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Lawrence Garcia (The Plow Boy) is the Senior Teaching-Pastor of Academia Church in Goodyear, Arizona. He is a pastor devoted to the educational growth of his congregants, and the raising up of a new generation of disciples, who will think, tell, and live out the Christian story. Lawrence is currently attending Liberty University.

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Support a Great Cause Against Drone Strikes!

Ian Ebright’s “From the Sky.” Here’s the video about the project:

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  • http://nailtothedoor.com/ Dan Martin

    I share you guys’ moral outrage and opposition to the drone strikes. However I think you may make a bit of a false equivalence here, which will not further your cause with those who need to be convinced (as opposed to those of us already opposed). The Roman behavior you describe during the 67-70 rebellion deliberately targeted civilians as an act of imperial terror. In contrast, the drone strikes at least purport to target supposed “bad guys” with what we all would agree is an unconscionable degree of indifference toward “collateral damage.”

    Both are immoral–don’t get me wrong–but they are materially different. There is a strong Biblical case to be made that we should never tolerate the slaughter of innocents, even as collateral for “justified” killings (as if there is such a thing). It’s better to make that case, than to conflate it with deliberate attacks on the innocent.

    • http://patheos.com/blogs/thepangeablog/ Kurt Willems

      Dan, I think you make a valid distinction here. I wonder what Lawrence would say in response since he spent time studying this issue…

  • lawrence Garcia

    Dan, no doubt there
    are significant differences. I certainly concede this much, but this does not
    (In my opinion) thereby mean there are not analogous correspondences from what
    I would term the “objective” side, that is, the imperial one. The ‘broad’
    analogy is that the drone strikes are how the empire (read here America) deals
    with its modern day latrones, or the “terrorist.” Moreover, the 66-70 A.D.
    event was one of many instances where innocents were slaughtered with the
    bandits, a sort of guilt-by-association tact; something that is plainly at work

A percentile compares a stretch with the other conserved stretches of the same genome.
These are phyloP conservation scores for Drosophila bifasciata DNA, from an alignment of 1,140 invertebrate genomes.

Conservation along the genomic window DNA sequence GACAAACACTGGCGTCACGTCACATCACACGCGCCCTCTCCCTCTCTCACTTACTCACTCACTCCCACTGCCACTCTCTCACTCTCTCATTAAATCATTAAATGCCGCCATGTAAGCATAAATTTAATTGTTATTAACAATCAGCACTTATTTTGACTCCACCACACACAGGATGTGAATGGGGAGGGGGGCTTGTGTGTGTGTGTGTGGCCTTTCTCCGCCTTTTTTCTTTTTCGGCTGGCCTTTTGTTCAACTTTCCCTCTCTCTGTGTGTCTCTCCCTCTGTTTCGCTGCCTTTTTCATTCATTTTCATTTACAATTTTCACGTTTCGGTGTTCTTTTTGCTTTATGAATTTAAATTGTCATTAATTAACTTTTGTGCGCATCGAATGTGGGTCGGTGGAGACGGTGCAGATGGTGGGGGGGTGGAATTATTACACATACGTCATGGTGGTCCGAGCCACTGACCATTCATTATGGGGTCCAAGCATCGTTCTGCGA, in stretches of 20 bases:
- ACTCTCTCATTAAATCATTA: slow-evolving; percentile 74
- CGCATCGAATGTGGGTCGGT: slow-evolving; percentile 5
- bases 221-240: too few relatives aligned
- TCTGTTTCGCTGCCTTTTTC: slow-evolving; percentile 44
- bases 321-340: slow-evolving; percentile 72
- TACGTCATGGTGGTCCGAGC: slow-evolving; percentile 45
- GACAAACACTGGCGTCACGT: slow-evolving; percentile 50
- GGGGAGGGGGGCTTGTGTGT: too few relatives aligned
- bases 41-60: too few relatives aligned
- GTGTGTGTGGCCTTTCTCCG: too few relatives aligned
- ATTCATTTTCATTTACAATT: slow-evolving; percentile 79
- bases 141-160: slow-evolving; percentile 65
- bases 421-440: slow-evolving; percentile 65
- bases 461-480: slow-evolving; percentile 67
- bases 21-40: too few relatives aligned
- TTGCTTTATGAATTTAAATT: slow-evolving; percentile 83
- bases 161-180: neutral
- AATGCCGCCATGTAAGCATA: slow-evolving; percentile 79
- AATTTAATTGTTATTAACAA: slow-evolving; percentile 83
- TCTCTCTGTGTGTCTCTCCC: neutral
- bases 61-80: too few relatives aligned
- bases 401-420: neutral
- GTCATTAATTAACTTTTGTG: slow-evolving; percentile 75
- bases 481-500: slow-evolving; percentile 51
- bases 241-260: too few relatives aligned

with the drone attacks. Perhaps, they are not strict equivalents, but I would
    still say that there are analogous components. And who says, that drone strikes
    aren’t also meant to create “terror” amid its victims, surely it does, and
    surely there is a psychological aspect to these attacks.

    • http://nailtothedoor.com/ Dan Martin

      And I think your part about the tool of the empire toward “ladrones” is an interesting one, Larry. Where I disagree is simply that I think deliberate infliction of terror on innocents, and callous disregard for innocents taken out along with “justified” targets, though both are evil, are still materially different things.

      And it’s not so much what I think, as what rhetorical devices we ought to use when advocating a position to those who don’t already agree with us. Hyperbole that smacks of injustice rarely gets people to reexamine their own positions. This is a case where, I believe, the more effective argument would be one that steers away from accusations against which the “others” can defend themselves without trying very hard.

  • http://markcaudill.me/ Mark

    The indiscriminate violence perpetuated by the American empire did not suddenly start with drones

  • http://twitter.com/JimPuntney Jim Puntney

    “if you live by the sword, bomber, tank, or drone, you will die by them”

    the truth that needs to be proclaimed to the ‘ekklesia’ is we are not to mingle our allegiance. regardless of this worlds political slant, it comes back to one ruler, darkness.

    ‘come out of her my people’

  • http://timdedeaux.com/ Tim Dedeaux

    Great post. It’s good to see you addressing this atrocity. I think everybody should be talking about it.

    I wish more people had raised this issue before the election. I think it could have had a lot of impact then, when power was at stake. Now, I doubt the powers of this world (Obama, specifically) will care much what we have to say. Maybe I’m just discouraged because I felt like I was the only person who cared about this issue back in the fall.

    At any rate, good post and keep it up. You’ve got a much larger audience and more influence than I do, and maybe if enough people talk about this, something will change. Change doesn’t have to happen in an election year, after all.

  • http://nailtothedoor.com/ Dan Martin

    BTW, trivial nit, but your picture is not of a drone, which kills a few to dozens. It’s the launch of a cruise missile, which can kill hundreds or thousands. Another wonderful bit of American “progress” in lethal technology…